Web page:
The emergence and spread of COVID-19 from Wuhan in China to progress to a pandemic has created ‘lockdowns’ in many countries of the world. There is now a bid to stop the congregation of large numbers of people in particular sites – football, baseball games and even motor races have even been postponed and re-scheduled. Australia and New Zealand played a cricket ODI in an empty stadium. This is the drastic game changer in our lives.
This brought to my mind that Fagu /Holi this year was a very quiet affair in Nepal. The wedding season which ended on the last day of Fagun 2076 BS was perhaps also toned down too because of the COVID-19 situation and became a thankful respite to many harassed parents. The suggestions that participants at any public gatherings should be applied in Nepal too, as in many parts of the world. Such directives may lead to more compact gatherings in the future.
We Nepalis have over the years become ‘copy cats’ of our Southern neighbour in that we adopt too easily the vogues of that land that we see on the film screens or read about in the papers. Even the Swayamber which existed from ancient times in India was introduced into the Nepali marriage format of certain sections of Nepali society in the post 1950 era. Now the ‘Mehdi’ and ‘Sangeet‘ are becoming additions too, leading to cost problems of weddings which are becoming more and more astronomical and heavy burdens to parents. In an effort in “Keeping up with the Neighbours” weddings are becoming extravagant affairs – almost spectacles. Of course the weddings of offspring of rich businessmen or the progeny of politicians or of film stars themselves, especially in India are spectacles which cannot be emulated by the common, ordinary folk. Unfortunately, the custom of ‘dahedge’ or dowry exists almost rampantly in Southern Nepal although much efforts has been made to do away or even to lessen it. Even the presentation of bouquets at the dinner generally tend to be a hindrance and the tendency is to write ‘No jinse saaman or phool’. One suggestion is that the flowers from the invited guests should be sent to the house of the bride or groom, a day or two prior to the wedding so that these could be utilised for decorating the venue! This intention could be conveyed at the time that one is expressing as to whether one is attending.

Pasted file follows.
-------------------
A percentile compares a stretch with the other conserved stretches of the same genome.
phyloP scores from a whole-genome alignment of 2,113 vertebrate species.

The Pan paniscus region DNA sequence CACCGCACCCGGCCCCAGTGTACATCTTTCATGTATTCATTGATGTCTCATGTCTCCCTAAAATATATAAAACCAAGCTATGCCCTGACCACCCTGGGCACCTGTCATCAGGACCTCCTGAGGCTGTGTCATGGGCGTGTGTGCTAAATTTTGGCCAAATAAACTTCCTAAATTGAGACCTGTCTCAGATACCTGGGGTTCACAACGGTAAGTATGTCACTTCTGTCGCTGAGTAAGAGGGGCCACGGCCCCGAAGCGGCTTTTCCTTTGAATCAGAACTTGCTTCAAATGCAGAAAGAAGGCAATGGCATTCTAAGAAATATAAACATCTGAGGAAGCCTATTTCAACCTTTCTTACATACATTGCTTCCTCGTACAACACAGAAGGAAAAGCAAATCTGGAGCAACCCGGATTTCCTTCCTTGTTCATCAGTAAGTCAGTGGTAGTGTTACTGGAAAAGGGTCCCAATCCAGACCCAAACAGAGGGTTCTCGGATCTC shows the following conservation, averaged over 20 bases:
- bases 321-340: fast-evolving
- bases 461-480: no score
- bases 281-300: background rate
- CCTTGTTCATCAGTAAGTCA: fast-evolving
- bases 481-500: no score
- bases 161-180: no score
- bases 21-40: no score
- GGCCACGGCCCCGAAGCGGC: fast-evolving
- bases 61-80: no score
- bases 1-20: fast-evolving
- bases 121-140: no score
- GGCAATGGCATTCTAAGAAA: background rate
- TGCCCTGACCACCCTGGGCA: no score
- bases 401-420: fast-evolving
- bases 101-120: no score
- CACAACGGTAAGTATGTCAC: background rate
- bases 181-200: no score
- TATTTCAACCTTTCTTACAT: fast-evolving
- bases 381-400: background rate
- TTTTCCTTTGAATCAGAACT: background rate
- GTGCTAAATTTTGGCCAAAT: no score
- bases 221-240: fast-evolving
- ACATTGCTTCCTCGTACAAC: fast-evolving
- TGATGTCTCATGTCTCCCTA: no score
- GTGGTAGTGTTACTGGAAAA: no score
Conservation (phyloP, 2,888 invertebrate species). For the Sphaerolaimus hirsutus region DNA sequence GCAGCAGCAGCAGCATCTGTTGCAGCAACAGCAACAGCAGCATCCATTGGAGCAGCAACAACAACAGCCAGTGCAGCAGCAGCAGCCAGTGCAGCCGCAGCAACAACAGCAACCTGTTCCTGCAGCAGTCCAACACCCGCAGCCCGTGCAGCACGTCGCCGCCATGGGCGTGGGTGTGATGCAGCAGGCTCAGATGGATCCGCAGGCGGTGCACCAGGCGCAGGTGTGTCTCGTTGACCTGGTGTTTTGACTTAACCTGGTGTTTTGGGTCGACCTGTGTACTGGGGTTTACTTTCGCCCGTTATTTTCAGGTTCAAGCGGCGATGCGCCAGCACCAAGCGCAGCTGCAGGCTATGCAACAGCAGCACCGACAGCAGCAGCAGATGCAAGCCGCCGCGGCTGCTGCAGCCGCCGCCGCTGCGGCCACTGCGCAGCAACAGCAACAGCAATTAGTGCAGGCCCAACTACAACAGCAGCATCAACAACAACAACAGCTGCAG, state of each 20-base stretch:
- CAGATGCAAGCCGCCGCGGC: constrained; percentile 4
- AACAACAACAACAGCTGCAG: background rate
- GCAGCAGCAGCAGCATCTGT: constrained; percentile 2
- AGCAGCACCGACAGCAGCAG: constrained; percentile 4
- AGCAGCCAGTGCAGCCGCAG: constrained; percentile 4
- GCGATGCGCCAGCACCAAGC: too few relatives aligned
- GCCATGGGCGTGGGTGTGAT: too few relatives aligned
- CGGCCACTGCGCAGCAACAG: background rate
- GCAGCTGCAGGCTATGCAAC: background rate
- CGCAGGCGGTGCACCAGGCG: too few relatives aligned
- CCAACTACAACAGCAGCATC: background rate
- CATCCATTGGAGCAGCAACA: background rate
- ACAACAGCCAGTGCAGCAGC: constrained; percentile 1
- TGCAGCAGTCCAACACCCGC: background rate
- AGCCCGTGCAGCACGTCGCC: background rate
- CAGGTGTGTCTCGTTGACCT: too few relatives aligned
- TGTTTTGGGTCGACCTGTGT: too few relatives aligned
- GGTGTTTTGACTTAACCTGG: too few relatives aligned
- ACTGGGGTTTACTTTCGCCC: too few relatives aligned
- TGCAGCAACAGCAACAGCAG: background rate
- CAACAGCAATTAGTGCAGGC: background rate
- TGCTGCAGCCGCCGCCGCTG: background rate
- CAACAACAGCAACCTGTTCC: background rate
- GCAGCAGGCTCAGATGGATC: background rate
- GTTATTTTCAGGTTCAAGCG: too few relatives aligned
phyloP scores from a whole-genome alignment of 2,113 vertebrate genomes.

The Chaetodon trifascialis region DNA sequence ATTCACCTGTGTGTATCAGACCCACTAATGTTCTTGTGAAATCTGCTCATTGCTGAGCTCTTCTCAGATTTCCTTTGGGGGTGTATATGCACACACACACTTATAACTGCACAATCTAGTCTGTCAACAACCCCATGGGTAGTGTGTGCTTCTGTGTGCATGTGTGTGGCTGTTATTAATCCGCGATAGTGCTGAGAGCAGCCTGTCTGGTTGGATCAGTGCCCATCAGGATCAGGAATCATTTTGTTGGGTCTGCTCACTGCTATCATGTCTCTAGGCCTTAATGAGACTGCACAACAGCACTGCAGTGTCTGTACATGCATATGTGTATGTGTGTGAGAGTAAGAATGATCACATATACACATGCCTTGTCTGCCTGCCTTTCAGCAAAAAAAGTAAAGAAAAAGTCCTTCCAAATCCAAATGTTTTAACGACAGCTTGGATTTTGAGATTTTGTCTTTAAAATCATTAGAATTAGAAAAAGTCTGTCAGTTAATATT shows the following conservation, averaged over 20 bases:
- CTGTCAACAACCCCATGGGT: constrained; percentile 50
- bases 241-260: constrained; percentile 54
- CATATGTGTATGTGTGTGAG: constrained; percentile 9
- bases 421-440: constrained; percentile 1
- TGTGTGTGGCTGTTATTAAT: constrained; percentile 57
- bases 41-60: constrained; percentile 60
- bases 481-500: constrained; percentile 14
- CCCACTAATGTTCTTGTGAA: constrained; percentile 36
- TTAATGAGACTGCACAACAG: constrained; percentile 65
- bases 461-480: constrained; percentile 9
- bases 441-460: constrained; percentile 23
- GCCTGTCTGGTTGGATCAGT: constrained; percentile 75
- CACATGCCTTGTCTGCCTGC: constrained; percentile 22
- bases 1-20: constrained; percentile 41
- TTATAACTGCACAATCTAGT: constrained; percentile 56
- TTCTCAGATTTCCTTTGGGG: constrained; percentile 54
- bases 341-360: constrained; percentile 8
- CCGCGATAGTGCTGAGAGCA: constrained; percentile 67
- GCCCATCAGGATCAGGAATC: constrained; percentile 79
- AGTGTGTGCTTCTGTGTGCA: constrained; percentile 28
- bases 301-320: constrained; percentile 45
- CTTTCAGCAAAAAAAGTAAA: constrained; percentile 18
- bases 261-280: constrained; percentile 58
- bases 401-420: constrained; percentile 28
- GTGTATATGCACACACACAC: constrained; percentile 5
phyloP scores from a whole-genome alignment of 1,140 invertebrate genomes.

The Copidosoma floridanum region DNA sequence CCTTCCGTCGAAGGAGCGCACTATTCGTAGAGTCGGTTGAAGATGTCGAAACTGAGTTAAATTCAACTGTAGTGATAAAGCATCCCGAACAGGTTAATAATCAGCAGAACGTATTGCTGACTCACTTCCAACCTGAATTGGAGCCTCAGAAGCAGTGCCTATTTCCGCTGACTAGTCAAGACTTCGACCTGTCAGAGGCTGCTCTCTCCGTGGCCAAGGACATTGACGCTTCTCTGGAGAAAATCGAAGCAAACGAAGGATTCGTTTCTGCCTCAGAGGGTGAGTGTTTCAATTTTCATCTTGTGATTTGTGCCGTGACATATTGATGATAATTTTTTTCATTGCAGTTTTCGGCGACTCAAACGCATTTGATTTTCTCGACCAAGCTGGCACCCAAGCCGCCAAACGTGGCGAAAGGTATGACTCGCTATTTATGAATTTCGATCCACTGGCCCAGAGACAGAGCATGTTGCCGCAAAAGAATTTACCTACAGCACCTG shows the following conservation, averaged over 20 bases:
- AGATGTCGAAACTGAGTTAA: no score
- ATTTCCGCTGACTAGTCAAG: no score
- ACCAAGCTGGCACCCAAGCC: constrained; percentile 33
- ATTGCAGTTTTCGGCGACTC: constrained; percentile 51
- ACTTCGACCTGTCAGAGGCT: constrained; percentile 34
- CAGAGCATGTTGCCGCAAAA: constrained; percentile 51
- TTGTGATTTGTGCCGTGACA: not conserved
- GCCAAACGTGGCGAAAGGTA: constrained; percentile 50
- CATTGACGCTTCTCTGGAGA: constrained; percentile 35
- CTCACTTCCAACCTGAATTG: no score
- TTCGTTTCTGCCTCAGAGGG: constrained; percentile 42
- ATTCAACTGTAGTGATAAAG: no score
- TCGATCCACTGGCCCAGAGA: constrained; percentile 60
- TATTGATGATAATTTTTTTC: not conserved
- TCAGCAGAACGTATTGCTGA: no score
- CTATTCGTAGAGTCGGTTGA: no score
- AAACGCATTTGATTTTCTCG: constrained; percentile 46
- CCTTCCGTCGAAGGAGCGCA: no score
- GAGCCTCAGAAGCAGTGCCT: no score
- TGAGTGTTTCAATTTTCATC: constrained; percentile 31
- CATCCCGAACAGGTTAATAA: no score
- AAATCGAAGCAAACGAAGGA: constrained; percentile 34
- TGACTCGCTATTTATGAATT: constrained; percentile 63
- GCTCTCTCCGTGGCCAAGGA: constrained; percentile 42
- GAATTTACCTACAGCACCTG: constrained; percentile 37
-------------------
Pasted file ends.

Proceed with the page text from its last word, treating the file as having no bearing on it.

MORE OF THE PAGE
In Western societies it is more usual to have a more compact wedding with a limited number guests who are relatives or friends of the two persons getting married. Following the wedding they attend a lunch and drink ‘toasts’ to the couple before showering shredded paper or confetti prior to dispatching them on their honeymoon!
During the reign of late King Birendra an Act had been passed in Nepal with a view to bring about social change. There were restrictions on the number of guests plus the giving of innumerable items to the bride. Then PM Marich Man Singh tried to enforce the legislation but could not do so. The attempt, though very far-sighted and admirable failed because of opposition to it took a political flavour. Guests limitation to 25/50 and the exchange of Rs. 1/- in the ‘Samdhini Bhet’ was opposed by many. The idea to lessen costs and bring about changes was not taken kindly and the populace at large resorted to inviting the permitted guests at different locations or even on different days. The time for change had not come yet!
The ‘Tadak – Bhadak’ of present day weddings, with massive imbibing of food and drinks in party palaces has reached a crescendo from which the parents – more so the girl’s side or party have to cater for and bear,
How much simpler would it be to conduct the whole process at a temple with the boy and the girl just garlanding each other, with the priest or pujari bestowing his blessings on the couple with both families of the couple and the limited invitees going on to have a reasonable if not sumptuous meal at an appointed place or even restaurant or a ‘Restro’ as it is generally termed in Nepal. The usual Nepali custom of ‘Mukh Herne’ can even be done there and the wedding formalities completed in a jiffy.
Even more acceptable by our society was the eloping or ‘Bhagaera Lanee’, equivalent to running off to Gretna Green in the UK or to Reno in the US. There would usually be much gossip and perhaps some angry words exchanged in the immediate aftermath. In course of time, generally after the birth of a grandchild all would be forgiven and the couple get family thereafter!
What must be remembered is that our Nepali society was and is in fact very liberal in marriage customs and the progeny of a lady who has even, to put it literally ‘Poila gone’ was entitled to inheritance from the father’s side. It is time now to look at our ancient mores and customs and continue to practice them rather than to follow the showy and extravagant practices of the present day. One hopes that the present advocated practise of limited gatherings because of the COVID-19 will become a permanent feature of family practices to make them more economical and bearable by the parents.
The author writes fiction under the name of Mani Dixit. Website: www.hdixit.org.np. Twitter: @manidixithd